Medical management of acute ocular hypertension in a western screech owl (Megascops Kennicottii)
- Author(s): Jayson, S
- Guzman, DSM
- Petritz, O
- Freeman, K
- Maggs, DJ
- et al.
Published Web Locationhttps://doi.org/10.1647/2012-079
A wild young adult western screech owl (Megascops kennicottii) of unknown sex was presented for evaluation of an abnormal left eye (OS). Ophthalmic examination OS revealed raised intraocular pressure (37 mm Hg; reference interval 7-16 mm Hg), mydriasis, conjunctival and episcleral hyperemia, shallow anterior chamber due to anterior displacement of the lens and iris, rubeosis iridis, and engorgement of the pecten. The intraocular pressure in the right eye (OD) was 11 mm Hg. Multifocal pale, variably translucent, curvilinear to vermiform opacities were observed in the medial and ventral peripheral regions of the retina OD, consistent with focal retinitis. Mannitol (0.46 g/kg IV) was administered over 10 minutes. Forty minutes later, the intraocular pressure was 27 mm Hg OS and 13 mm Hg OD. Dorzolamide (one drop OS q12h), diclofenac (one drop OU q8-12h), and meloxicam (0.5 mg/kg PO q24h) were administered for 3 days. The intraocular pressure OS was within normal limits 1 day (11 mm Hg), 7 days (13 mm Hg), and 4 weeks (14 mm Hg) after this treatment. Complications arising during hospitalization and rehabilitation included superficial corneal ulceration of both eyes presumed secondary to trauma on being caught and superficial damage to a talon. The owl was released after a period of rehabilitation. Characteristic presenting signs as well as response to therapy suggest aqueous misdirection was the cause of ocular hypertension in this owl. To our knowledge, this is the first report of suspected aqueous misdirection and its medical management in a raptor. © 2014 by the Association of Avian Veterinarians.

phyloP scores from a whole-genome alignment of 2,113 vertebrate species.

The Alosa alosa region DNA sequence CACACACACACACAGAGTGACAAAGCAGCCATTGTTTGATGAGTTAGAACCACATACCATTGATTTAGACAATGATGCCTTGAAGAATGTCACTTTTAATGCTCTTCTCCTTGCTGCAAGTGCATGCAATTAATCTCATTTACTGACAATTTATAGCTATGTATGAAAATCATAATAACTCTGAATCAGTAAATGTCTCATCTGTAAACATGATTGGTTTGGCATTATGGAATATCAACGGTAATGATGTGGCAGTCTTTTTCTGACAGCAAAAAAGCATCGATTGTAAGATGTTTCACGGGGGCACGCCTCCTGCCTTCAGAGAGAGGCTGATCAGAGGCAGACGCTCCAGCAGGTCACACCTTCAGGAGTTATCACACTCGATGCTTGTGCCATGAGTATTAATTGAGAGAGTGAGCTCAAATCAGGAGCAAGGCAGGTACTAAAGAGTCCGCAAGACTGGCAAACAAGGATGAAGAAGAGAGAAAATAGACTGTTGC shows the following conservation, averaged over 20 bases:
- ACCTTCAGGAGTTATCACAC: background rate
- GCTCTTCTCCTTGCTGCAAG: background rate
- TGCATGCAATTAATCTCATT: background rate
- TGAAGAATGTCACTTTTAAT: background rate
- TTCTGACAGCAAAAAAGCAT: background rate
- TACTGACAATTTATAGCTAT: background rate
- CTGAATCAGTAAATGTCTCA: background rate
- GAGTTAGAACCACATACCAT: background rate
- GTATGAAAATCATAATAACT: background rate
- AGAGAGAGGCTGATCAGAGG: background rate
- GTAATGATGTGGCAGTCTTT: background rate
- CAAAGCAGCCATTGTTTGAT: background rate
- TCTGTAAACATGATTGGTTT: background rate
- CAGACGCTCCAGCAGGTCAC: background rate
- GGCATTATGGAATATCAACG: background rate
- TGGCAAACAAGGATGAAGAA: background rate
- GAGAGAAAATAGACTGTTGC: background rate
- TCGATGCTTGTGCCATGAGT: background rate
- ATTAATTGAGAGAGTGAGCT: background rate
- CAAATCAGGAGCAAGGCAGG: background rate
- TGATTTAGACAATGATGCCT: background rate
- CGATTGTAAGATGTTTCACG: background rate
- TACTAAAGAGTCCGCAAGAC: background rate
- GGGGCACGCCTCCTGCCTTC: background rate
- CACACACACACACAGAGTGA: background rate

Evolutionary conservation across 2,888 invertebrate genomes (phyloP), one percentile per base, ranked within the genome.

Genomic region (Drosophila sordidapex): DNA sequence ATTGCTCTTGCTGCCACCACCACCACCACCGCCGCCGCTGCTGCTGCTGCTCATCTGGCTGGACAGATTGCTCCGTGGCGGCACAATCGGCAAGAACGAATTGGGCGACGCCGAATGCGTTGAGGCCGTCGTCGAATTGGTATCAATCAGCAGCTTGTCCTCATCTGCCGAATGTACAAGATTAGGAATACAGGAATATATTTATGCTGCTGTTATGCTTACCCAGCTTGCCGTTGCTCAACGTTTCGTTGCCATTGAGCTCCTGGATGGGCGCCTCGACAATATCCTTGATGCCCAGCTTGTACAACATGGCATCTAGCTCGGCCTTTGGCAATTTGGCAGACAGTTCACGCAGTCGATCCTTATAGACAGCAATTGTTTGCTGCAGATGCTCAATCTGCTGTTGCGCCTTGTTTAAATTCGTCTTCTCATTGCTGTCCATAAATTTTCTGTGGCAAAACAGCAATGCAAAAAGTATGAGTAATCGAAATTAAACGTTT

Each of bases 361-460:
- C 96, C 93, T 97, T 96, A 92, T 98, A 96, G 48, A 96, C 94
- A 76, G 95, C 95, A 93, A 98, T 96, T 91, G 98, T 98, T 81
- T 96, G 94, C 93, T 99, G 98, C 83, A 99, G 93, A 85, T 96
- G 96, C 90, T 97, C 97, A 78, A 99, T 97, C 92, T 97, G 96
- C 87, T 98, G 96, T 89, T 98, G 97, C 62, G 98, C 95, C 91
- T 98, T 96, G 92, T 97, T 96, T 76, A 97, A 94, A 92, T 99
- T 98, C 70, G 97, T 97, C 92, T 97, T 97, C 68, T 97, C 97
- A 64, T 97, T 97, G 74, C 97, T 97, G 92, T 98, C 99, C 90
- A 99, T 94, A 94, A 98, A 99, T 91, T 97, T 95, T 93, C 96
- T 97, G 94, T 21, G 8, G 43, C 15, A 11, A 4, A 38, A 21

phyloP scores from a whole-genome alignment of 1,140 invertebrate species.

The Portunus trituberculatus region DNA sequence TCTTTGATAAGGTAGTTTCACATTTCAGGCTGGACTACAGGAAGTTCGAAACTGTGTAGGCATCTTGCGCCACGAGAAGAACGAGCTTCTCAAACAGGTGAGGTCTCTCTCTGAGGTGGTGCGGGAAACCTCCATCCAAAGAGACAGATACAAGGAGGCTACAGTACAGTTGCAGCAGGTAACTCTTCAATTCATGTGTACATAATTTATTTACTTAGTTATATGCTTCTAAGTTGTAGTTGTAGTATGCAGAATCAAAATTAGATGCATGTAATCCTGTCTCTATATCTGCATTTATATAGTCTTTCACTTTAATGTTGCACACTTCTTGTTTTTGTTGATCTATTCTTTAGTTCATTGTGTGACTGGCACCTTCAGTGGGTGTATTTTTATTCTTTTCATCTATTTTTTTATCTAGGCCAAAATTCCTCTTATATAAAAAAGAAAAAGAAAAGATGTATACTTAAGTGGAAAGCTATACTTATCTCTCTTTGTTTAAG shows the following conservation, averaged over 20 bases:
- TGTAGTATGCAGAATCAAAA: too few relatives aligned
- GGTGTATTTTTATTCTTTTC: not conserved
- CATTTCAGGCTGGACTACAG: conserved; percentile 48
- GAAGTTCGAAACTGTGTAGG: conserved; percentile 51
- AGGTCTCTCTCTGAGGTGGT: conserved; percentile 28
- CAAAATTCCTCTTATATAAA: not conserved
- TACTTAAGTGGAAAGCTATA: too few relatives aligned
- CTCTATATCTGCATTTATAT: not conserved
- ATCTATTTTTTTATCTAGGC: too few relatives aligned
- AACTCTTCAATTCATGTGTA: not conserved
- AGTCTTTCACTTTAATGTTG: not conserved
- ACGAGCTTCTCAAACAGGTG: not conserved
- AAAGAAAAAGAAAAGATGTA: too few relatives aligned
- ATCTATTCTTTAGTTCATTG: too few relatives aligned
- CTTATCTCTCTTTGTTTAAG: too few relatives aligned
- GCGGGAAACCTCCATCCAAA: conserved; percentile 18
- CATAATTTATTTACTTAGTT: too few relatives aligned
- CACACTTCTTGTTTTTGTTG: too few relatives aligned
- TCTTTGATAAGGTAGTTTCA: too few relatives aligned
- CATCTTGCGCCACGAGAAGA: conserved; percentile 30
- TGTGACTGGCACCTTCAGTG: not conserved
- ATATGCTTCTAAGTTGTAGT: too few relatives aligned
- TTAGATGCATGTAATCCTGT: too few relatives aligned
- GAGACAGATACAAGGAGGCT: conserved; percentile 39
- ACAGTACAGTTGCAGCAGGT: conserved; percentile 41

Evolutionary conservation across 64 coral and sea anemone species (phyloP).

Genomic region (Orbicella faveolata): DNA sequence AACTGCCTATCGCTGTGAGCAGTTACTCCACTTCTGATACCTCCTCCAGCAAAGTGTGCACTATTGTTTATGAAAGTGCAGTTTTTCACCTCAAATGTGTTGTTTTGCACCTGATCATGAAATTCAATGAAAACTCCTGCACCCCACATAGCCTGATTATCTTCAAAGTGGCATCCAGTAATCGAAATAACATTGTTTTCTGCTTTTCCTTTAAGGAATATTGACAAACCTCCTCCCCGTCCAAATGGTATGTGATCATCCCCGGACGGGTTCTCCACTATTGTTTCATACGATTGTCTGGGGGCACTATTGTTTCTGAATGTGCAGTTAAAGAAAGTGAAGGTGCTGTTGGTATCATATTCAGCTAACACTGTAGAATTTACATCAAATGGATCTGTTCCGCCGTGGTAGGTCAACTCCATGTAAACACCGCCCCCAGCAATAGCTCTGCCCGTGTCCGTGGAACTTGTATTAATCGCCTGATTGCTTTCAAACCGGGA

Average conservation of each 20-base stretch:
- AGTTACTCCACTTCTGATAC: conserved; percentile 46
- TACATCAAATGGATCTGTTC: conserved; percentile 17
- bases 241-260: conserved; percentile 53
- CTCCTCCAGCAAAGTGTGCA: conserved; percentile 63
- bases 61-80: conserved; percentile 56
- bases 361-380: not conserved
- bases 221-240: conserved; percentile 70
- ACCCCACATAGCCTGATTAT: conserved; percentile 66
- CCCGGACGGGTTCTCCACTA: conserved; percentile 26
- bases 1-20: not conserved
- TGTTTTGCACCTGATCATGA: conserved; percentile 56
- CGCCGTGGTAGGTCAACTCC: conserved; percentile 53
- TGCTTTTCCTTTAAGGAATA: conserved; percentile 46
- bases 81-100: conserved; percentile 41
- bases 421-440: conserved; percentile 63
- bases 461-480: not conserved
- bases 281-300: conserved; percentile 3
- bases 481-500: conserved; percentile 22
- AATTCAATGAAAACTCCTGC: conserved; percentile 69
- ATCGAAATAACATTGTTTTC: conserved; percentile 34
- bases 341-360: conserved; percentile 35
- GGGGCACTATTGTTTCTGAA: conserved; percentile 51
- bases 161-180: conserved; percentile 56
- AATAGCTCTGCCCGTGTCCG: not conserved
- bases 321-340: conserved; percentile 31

Many UC-authored scholarly publications are freely available on this site because of the UC Academic Senate's Open Access Policy. Let us know how this access is important for you.